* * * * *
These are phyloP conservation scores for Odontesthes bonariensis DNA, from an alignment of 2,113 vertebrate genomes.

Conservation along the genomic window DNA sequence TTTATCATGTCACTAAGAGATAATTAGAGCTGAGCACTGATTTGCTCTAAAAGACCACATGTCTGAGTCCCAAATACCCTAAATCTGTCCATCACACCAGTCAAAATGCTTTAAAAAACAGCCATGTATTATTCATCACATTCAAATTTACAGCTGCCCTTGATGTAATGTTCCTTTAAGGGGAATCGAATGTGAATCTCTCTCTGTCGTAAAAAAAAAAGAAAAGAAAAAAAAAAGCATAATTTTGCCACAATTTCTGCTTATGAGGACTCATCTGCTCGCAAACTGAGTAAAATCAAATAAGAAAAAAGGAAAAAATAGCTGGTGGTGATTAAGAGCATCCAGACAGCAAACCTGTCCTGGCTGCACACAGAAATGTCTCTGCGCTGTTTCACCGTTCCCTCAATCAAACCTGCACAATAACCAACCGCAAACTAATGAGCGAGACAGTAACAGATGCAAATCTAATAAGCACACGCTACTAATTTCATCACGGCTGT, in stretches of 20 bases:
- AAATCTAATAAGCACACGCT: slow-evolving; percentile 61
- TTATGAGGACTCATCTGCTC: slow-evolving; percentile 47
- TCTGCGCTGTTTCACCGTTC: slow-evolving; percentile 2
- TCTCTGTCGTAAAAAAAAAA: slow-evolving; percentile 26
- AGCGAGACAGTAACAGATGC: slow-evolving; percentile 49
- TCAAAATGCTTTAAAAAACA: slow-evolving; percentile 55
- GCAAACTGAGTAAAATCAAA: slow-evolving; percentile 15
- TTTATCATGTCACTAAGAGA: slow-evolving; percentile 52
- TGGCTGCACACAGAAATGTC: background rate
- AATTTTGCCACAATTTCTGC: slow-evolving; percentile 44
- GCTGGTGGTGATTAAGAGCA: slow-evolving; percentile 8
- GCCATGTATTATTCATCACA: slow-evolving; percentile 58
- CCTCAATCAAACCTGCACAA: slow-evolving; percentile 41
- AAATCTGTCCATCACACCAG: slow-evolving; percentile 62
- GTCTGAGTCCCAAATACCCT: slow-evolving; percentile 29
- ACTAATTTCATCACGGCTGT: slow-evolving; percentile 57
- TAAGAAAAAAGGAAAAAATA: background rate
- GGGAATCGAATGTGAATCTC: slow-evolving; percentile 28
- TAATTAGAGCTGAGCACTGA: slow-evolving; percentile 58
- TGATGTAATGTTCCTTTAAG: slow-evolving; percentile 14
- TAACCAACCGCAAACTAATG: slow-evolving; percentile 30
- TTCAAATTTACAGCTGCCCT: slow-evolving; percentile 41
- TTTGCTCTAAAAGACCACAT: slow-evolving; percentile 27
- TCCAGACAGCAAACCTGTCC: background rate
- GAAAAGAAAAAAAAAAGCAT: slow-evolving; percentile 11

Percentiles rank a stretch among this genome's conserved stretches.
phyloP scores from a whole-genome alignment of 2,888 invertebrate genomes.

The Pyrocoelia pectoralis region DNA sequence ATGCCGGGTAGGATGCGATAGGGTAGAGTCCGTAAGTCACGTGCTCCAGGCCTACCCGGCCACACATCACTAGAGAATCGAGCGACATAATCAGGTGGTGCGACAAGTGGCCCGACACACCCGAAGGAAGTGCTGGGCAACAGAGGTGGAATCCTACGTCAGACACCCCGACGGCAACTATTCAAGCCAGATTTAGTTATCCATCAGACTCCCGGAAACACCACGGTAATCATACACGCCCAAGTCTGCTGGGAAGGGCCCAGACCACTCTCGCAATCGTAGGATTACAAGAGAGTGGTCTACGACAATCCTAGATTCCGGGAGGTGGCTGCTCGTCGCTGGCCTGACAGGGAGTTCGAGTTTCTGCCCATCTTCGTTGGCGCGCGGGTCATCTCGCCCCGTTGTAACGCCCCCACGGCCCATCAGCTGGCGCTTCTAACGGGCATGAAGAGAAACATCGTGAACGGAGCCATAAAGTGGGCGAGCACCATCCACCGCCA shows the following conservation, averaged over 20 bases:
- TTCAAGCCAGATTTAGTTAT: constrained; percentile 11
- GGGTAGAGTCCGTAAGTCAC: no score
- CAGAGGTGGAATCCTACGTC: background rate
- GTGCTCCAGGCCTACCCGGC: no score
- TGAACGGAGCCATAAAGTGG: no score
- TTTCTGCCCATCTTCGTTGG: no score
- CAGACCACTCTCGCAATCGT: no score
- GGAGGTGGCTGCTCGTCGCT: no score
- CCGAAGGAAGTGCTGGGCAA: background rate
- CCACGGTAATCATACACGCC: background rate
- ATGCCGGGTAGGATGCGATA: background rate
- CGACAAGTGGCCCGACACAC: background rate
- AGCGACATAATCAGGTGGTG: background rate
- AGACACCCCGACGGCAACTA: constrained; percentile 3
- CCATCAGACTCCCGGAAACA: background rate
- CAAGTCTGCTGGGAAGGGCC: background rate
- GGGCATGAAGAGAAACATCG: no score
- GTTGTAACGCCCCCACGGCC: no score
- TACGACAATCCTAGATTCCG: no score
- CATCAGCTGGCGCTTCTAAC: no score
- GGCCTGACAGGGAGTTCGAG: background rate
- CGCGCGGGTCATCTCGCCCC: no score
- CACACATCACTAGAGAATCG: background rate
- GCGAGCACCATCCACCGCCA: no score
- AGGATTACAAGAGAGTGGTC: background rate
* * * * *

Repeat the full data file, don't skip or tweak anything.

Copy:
These are phyloP conservation scores for Odontesthes bonariensis DNA, from an alignment of 2,113 vertebrate genomes.

Conservation along the genomic window DNA sequence TTTATCATGTCACTAAGAGATAATTAGAGCTGAGCACTGATTTGCTCTAAAAGACCACATGTCTGAGTCCCAAATACCCTAAATCTGTCCATCACACCAGTCAAAATGCTTTAAAAAACAGCCATGTATTATTCATCACATTCAAATTTACAGCTGCCCTTGATGTAATGTTCCTTTAAGGGGAATCGAATGTGAATCTCTCTCTGTCGTAAAAAAAAAAGAAAAGAAAAAAAAAAGCATAATTTTGCCACAATTTCTGCTTATGAGGACTCATCTGCTCGCAAACTGAGTAAAATCAAATAAGAAAAAAGGAAAAAATAGCTGGTGGTGATTAAGAGCATCCAGACAGCAAACCTGTCCTGGCTGCACACAGAAATGTCTCTGCGCTGTTTCACCGTTCCCTCAATCAAACCTGCACAATAACCAACCGCAAACTAATGAGCGAGACAGTAACAGATGCAAATCTAATAAGCACACGCTACTAATTTCATCACGGCTGT, in stretches of 20 bases:
- AAATCTAATAAGCACACGCT: slow-evolving; percentile 61
- TTATGAGGACTCATCTGCTC: slow-evolving; percentile 47
- TCTGCGCTGTTTCACCGTTC: slow-evolving; percentile 2
- TCTCTGTCGTAAAAAAAAAA: slow-evolving; percentile 26
- AGCGAGACAGTAACAGATGC: slow-evolving; percentile 49
- TCAAAATGCTTTAAAAAACA: slow-evolving; percentile 55
- GCAAACTGAGTAAAATCAAA: slow-evolving; percentile 15
- TTTATCATGTCACTAAGAGA: slow-evolving; percentile 52
- TGGCTGCACACAGAAATGTC: background rate
- AATTTTGCCACAATTTCTGC: slow-evolving; percentile 44
- GCTGGTGGTGATTAAGAGCA: slow-evolving; percentile 8
- GCCATGTATTATTCATCACA: slow-evolving; percentile 58
- CCTCAATCAAACCTGCACAA: slow-evolving; percentile 41
- AAATCTGTCCATCACACCAG: slow-evolving; percentile 62
- GTCTGAGTCCCAAATACCCT: slow-evolving; percentile 29
- ACTAATTTCATCACGGCTGT: slow-evolving; percentile 57
- TAAGAAAAAAGGAAAAAATA: background rate
- GGGAATCGAATGTGAATCTC: slow-evolving; percentile 28
- TAATTAGAGCTGAGCACTGA: slow-evolving; percentile 58
- TGATGTAATGTTCCTTTAAG: slow-evolving; percentile 14
- TAACCAACCGCAAACTAATG: slow-evolving; percentile 30
- TTCAAATTTACAGCTGCCCT: slow-evolving; percentile 41
- TTTGCTCTAAAAGACCACAT: slow-evolving; percentile 27
- TCCAGACAGCAAACCTGTCC: background rate
- GAAAAGAAAAAAAAAAGCAT: slow-evolving; percentile 11

Percentiles rank a stretch among this genome's conserved stretches.
phyloP scores from a whole-genome alignment of 2,888 invertebrate genomes.

The Pyrocoelia pectoralis region DNA sequence ATGCCGGGTAGGATGCGATAGGGTAGAGTCCGTAAGTCACGTGCTCCAGGCCTACCCGGCCACACATCACTAGAGAATCGAGCGACATAATCAGGTGGTGCGACAAGTGGCCCGACACACCCGAAGGAAGTGCTGGGCAACAGAGGTGGAATCCTACGTCAGACACCCCGACGGCAACTATTCAAGCCAGATTTAGTTATCCATCAGACTCCCGGAAACACCACGGTAATCATACACGCCCAAGTCTGCTGGGAAGGGCCCAGACCACTCTCGCAATCGTAGGATTACAAGAGAGTGGTCTACGACAATCCTAGATTCCGGGAGGTGGCTGCTCGTCGCTGGCCTGACAGGGAGTTCGAGTTTCTGCCCATCTTCGTTGGCGCGCGGGTCATCTCGCCCCGTTGTAACGCCCCCACGGCCCATCAGCTGGCGCTTCTAACGGGCATGAAGAGAAACATCGTGAACGGAGCCATAAAGTGGGCGAGCACCATCCACCGCCA shows the following conservation, averaged over 20 bases:
- TTCAAGCCAGATTTAGTTAT: constrained; percentile 11
- GGGTAGAGTCCGTAAGTCAC: no score
- CAGAGGTGGAATCCTACGTC: background rate
- GTGCTCCAGGCCTACCCGGC: no score
- TGAACGGAGCCATAAAGTGG: no score
- TTTCTGCCCATCTTCGTTGG: no score
- CAGACCACTCTCGCAATCGT: no score
- GGAGGTGGCTGCTCGTCGCT: no score
- CCGAAGGAAGTGCTGGGCAA: background rate
- CCACGGTAATCATACACGCC: background rate
- ATGCCGGGTAGGATGCGATA: background rate
- CGACAAGTGGCCCGACACAC: background rate
- AGCGACATAATCAGGTGGTG: background rate
- AGACACCCCGACGGCAACTA: constrained; percentile 3
- CCATCAGACTCCCGGAAACA: background rate
- CAAGTCTGCTGGGAAGGGCC: background rate
- GGGCATGAAGAGAAACATCG: no score
- GTTGTAACGCCCCCACGGCC: no score
- TACGACAATCCTAGATTCCG: no score
- CATCAGCTGGCGCTTCTAAC: no score
- GGCCTGACAGGGAGTTCGAG: background rate
- CGCGCGGGTCATCTCGCCCC: no score
- CACACATCACTAGAGAATCG: background rate
- GCGAGCACCATCCACCGCCA: no score
- AGGATTACAAGAGAGTGGTC: background rate